How Long Does it take for a Broken Arm to Heal?

What to know: How long does it take for a broken arm to heal?

With more than 3.5 million hospital visits per year due to fractures, there are plenty of people right now wondering how long they are going to remain bedridden and in pain. And while broken arms are not the most common form of broken bone (wrists hold that honor), they are some of the most difficult to deal with for those who have a busy schedule to stay on top of. So, how long does it take for a broken arm to heal.

Operating a car or other machinery, writing, bathing, and using a computer can become difficult challenges, especially if you have been unlucky enough to damage your dominant arm.

Of course, the most pressing question for those suffering is: How long does it take for a broken arm to heal? The answer depends on a large number of factors, the most important being age and the type of break.

Take a look at all of the most important factors that can affect recovery time, as well as a few tips that can keep your arm bones and other bones strong for the long term. Let's understand how long does it take for a broken arm to heal.

Age of person with broken arm

Generally speaking, children heal much faster than adults and can expect to be relieved of their cast or sling in a matter of weeks, as opposed to months, in most cases. But even here, there is no hard and fast rule to determine exactly how much faster on individual will heal over another.

The average time span to heal a broken arm is between four and ten weeks. Older patients will tend toward the higher end of this spectrum, while younger ones will tend toward the lower end.

However, you can speed your recovery by eating foods high in calcium. Kale and other leafy greens, yogurt, milk, and sardines are all perfect and can shed days off of your recovery time.

Diagnosing the broken arm

Broken arms come in all shapes and sizes, and the severity of the break, as well as the healing time, depend entirely on which type of break you are facing. Your doctor will be able to let you know what kind of break you have, but here is a quick overview of the different varieties that are out there.

  • Transverse – A fracture that goes through the bone at a more or less perpendicular angle.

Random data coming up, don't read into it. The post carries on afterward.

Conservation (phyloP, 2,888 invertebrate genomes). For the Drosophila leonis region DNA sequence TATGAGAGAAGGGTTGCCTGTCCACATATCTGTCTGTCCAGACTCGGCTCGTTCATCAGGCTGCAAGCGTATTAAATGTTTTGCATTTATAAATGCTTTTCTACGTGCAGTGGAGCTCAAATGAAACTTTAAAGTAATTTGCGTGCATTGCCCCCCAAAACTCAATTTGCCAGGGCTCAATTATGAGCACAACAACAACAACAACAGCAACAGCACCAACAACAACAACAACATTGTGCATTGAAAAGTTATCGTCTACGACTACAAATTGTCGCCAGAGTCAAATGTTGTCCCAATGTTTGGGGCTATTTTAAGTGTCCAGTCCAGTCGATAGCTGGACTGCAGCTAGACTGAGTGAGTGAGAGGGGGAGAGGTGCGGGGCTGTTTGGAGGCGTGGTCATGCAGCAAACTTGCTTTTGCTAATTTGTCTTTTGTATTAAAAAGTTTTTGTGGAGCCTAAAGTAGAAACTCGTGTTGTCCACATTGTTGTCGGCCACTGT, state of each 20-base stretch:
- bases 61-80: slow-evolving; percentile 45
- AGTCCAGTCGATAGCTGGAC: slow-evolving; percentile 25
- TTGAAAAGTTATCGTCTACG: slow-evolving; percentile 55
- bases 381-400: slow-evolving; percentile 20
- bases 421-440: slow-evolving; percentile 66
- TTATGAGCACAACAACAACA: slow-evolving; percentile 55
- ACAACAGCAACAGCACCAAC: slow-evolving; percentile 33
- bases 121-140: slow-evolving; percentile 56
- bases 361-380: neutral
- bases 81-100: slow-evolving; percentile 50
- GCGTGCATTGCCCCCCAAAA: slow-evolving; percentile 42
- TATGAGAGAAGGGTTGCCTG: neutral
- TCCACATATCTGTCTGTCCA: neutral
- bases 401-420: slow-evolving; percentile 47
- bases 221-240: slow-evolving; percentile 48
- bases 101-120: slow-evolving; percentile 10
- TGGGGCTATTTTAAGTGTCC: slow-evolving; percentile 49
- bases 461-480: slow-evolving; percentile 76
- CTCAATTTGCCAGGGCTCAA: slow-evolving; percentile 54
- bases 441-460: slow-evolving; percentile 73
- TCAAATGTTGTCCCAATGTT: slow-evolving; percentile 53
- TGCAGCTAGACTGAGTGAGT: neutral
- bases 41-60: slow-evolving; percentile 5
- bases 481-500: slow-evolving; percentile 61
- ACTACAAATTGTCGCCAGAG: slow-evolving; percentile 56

• Oblique – A diagonal break across the bone.
  • Spiral – Occurs when one or both halves of your bone are twisted, creating a break that continues diagonally, in a spiral pattern.
  • Comminuated – A break that results in more than two pieces, and sometimes very many.
  • Avulsion – When two parts of the bone have been pulled apart.
  • Impacted – Occurs when two ends of the bone are pushed against one another, creating fractures.
  • Fissure – Small cracks that can happen along the length of the bone, sometimes due to repeated stress.

The most severe and long-healing types of breaks are those that split the bone completely, rather than just in smaller fractures. Bones that have broken completely and are disjointed from one another may require complex surgery and several months to heal completely.

The most common type of break in arms is oblique; however, most of the other cases do occur.

Keeping your bones healthy

As mentioned above, a diet high in calcium is an excellent way to stimulate bone recovery but it is also an effective means to keep bones safe from breaks in the first place. Make sure to get your daily servings of dairy as well as leafy greens to keep bones as strong as they can be.

Regular exercise is also a must for healthy bone development. Studies have shown that bones not used to regular exercise grow thinner and weaker than those get regular trips to the gym. However, making sure to choose an appropriate workout plan that does not place too much stress on the bone is important.

Finally, avoid smoking, as tobacco smoke slows your osteoblasts, which are the cells responsible for repairing bones.

After your break has been diagnosed, your doctor can prescribe a cast, sling, or metal plates in more severe cases. Make sure to follow their instructions carefully for a speedy and effective recovery.

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Last Reviewed:
July 03, 2017
Last Updated:
October 16, 2017
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